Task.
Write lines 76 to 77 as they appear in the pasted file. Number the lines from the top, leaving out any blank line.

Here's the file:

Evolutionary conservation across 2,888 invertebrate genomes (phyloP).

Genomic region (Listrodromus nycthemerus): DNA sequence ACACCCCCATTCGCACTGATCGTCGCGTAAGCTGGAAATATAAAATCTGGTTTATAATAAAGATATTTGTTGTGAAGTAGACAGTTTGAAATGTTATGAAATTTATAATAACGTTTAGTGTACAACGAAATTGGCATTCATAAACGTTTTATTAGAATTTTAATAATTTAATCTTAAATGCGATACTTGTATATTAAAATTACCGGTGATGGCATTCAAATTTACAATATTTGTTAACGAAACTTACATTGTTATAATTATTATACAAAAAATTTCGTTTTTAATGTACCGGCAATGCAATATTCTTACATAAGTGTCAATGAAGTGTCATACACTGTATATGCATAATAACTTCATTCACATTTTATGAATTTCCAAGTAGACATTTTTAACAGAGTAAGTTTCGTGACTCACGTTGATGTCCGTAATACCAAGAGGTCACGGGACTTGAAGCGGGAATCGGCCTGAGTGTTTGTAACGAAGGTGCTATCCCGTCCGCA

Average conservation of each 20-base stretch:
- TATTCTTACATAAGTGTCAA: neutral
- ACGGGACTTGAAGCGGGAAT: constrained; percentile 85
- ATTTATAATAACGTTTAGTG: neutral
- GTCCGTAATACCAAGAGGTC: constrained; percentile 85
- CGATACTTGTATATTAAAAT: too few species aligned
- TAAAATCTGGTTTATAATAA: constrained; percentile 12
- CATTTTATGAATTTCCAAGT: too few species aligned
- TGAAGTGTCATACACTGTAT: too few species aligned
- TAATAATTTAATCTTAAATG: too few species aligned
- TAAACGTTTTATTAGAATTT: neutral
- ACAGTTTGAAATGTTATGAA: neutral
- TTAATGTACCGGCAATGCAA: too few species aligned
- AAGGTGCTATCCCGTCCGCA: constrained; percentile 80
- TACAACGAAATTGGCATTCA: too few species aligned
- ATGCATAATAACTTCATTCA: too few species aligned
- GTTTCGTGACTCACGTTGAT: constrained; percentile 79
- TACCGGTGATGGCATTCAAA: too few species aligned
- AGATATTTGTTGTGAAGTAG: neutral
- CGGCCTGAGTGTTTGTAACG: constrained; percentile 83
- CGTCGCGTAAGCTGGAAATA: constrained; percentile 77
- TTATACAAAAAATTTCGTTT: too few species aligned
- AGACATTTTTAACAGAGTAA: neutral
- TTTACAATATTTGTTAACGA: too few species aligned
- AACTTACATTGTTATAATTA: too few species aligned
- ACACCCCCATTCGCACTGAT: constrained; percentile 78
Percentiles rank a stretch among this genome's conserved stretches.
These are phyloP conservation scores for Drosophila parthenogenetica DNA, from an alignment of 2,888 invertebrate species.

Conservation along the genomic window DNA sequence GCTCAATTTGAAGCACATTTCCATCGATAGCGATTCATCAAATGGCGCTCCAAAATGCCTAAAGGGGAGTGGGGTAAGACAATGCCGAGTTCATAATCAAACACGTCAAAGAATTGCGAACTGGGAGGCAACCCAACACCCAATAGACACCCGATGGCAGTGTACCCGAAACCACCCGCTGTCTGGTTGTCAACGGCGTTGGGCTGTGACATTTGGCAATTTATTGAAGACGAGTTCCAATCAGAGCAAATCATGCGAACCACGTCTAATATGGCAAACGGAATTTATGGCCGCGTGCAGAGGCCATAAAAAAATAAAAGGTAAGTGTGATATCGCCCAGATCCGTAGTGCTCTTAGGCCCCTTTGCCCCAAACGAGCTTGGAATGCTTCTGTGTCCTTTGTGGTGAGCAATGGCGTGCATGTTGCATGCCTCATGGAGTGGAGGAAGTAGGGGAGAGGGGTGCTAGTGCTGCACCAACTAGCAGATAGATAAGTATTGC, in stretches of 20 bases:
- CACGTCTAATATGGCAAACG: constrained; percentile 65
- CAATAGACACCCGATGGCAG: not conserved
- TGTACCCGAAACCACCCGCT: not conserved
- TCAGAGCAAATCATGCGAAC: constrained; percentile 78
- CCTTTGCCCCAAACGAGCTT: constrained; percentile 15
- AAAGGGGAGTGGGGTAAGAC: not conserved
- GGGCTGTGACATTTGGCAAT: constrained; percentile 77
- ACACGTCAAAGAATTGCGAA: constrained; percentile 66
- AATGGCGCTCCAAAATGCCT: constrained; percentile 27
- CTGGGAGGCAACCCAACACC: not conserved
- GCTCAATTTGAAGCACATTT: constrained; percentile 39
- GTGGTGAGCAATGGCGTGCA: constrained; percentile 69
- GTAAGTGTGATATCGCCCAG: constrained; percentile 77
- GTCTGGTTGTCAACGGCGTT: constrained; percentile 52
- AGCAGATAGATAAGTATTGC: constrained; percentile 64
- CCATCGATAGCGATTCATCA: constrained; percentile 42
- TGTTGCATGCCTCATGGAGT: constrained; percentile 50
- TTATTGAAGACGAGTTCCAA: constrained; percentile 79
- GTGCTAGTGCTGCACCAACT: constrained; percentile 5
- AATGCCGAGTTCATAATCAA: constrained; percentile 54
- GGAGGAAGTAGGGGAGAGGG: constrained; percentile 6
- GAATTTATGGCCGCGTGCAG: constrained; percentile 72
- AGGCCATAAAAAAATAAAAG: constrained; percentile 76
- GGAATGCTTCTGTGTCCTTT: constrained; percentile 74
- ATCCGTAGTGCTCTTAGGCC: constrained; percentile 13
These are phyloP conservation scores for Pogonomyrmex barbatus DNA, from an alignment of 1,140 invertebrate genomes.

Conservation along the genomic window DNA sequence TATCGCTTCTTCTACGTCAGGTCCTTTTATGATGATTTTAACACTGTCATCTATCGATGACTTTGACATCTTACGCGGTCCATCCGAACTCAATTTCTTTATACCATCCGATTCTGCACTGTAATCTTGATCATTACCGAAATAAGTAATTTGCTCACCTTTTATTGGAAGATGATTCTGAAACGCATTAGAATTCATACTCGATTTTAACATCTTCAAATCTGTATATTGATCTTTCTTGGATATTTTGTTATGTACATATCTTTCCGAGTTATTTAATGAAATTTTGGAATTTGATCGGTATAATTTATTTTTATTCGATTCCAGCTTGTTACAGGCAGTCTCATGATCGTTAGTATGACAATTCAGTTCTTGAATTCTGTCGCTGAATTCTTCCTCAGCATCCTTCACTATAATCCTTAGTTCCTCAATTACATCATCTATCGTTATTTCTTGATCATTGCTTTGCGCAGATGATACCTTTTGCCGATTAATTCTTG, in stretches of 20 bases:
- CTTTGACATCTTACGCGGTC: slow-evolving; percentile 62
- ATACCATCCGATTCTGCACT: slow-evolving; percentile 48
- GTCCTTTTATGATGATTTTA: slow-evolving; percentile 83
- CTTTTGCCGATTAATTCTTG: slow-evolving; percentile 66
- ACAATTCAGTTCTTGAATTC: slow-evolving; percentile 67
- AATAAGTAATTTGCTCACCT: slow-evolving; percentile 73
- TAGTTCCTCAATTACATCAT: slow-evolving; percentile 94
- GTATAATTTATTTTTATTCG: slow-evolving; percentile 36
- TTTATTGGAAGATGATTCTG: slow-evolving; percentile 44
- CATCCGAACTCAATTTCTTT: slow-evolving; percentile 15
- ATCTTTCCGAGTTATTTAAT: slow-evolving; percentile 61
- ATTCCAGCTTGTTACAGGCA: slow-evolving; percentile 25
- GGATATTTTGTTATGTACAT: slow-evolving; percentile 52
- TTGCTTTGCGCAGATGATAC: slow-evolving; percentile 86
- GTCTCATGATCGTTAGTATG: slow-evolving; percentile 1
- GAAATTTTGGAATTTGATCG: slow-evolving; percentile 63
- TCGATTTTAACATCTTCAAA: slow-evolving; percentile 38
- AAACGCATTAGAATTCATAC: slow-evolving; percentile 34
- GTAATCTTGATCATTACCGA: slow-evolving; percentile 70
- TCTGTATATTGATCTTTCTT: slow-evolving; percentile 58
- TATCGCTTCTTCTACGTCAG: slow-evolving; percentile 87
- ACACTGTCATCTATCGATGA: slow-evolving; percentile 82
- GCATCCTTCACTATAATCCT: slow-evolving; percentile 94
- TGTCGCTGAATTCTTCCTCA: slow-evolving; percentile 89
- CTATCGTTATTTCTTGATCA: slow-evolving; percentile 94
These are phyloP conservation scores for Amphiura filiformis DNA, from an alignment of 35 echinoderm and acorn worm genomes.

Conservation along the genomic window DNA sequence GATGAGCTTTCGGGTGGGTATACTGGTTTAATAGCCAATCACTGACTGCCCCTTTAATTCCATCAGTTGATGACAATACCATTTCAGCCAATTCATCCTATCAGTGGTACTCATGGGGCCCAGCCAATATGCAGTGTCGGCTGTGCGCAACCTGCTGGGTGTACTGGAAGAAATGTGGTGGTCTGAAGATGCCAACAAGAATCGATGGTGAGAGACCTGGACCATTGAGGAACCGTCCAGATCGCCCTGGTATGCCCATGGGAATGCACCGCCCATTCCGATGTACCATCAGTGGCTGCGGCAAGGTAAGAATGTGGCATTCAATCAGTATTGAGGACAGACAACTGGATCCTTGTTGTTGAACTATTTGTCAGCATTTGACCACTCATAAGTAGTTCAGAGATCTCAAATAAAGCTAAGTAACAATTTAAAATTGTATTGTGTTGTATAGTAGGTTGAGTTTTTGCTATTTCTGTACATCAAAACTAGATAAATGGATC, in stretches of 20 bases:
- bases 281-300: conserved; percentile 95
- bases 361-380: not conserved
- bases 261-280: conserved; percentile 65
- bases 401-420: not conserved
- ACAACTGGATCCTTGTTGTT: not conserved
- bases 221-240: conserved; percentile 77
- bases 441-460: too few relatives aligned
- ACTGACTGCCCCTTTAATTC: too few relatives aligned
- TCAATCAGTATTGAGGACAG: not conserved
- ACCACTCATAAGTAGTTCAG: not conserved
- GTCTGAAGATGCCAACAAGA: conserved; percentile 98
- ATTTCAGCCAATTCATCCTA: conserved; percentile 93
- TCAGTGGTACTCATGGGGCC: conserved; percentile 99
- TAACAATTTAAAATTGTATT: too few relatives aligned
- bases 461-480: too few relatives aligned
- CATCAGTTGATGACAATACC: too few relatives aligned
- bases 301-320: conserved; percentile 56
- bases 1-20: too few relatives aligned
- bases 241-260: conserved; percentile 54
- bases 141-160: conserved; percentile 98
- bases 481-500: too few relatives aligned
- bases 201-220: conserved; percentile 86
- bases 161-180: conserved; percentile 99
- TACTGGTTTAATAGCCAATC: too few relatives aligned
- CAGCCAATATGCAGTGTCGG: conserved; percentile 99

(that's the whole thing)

- AAACGCATTAGAATTCATAC: slow-evolving; percentile 34
- GTAATCTTGATCATTACCGA: slow-evolving; percentile 70